Your program will read a maze from a file, display it on the screen and then solve it. I have put 4 sample maze files here. Here is an example of how the program might look when it runs.
Welcome to the amazing maze solver! Please enter the name of the maze file: test2.txt Here is the initial maze: - - - - - - - - x - x x x - - x x x x x - - x - - - - - x - - x x x - x - x x x x x x - - - - - - Press <Enter> for a solution > > > > > > v - x - x x x v - x x x x x v - x v < < < < x v < x x x - x v x x x x x x > > > > > - Thanks for using the amazing maze solver!
I'd suggest the bulk of your program should be a Maze class. You will have to pick a suitable data structure for storing the map of the maze. Either a list of lists or a dictionary would be a good choice. You might consider the following methods for your class:
__init__(self, filename) show(self) isOpen(self, location) mark(self, location, markerCharacter) unmark(self, location) solve(self) pathToExit(self, location)You will also have to consider how to handle out-of-bounds locations. The easiest thing is probably just to have isOpen return False for these.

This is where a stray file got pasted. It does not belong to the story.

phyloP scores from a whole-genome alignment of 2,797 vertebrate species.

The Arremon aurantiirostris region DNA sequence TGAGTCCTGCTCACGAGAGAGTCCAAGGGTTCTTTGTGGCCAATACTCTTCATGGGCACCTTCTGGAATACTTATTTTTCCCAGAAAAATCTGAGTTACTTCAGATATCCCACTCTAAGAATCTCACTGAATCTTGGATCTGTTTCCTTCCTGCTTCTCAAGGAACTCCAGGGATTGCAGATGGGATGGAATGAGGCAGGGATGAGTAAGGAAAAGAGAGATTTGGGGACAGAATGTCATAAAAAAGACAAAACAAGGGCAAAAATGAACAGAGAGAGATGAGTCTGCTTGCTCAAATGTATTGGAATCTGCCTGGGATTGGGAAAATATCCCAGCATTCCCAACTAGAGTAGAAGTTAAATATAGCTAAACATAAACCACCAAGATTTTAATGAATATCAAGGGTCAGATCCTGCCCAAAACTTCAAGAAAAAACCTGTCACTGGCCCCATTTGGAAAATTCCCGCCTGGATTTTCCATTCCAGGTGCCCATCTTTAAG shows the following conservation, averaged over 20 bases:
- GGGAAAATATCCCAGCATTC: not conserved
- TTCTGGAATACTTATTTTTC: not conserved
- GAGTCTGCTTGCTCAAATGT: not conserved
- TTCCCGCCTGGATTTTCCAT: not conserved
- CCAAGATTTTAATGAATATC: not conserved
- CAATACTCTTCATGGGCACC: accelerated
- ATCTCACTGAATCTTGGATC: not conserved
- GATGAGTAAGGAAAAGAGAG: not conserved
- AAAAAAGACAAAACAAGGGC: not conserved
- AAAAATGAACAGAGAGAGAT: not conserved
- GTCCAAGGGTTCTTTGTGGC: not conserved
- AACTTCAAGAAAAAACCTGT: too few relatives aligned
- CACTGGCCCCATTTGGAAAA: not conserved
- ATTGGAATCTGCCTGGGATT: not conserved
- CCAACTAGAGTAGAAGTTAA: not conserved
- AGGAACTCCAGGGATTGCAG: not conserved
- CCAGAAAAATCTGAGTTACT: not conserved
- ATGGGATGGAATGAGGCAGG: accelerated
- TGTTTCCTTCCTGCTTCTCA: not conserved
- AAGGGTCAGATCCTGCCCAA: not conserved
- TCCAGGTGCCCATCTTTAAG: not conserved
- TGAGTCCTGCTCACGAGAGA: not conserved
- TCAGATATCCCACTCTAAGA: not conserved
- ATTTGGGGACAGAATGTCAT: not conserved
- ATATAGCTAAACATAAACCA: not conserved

Adding a graphical interface would be a nice touch for extra credit points. A graphical maze would use squares and open spaces to display the maze and arrows to show the path. An interesting touch would be to animate the process of finding the path.
Chapter 6 Review (due 4/1, class time)
Do the True/False and Multiple Choice questions from the end of Chapter 6.
decompress.py (due 4/11, midnight)
Do programming exercise 8 from page 249-250. Your program should accept a file name as input and then print out the resulting (decompressed) string to the screen. The example file can be found here.
Chapter 7 Review (due 4/11, classtime)
Do the T/F and multiple choice questions from the end of Chapter 7.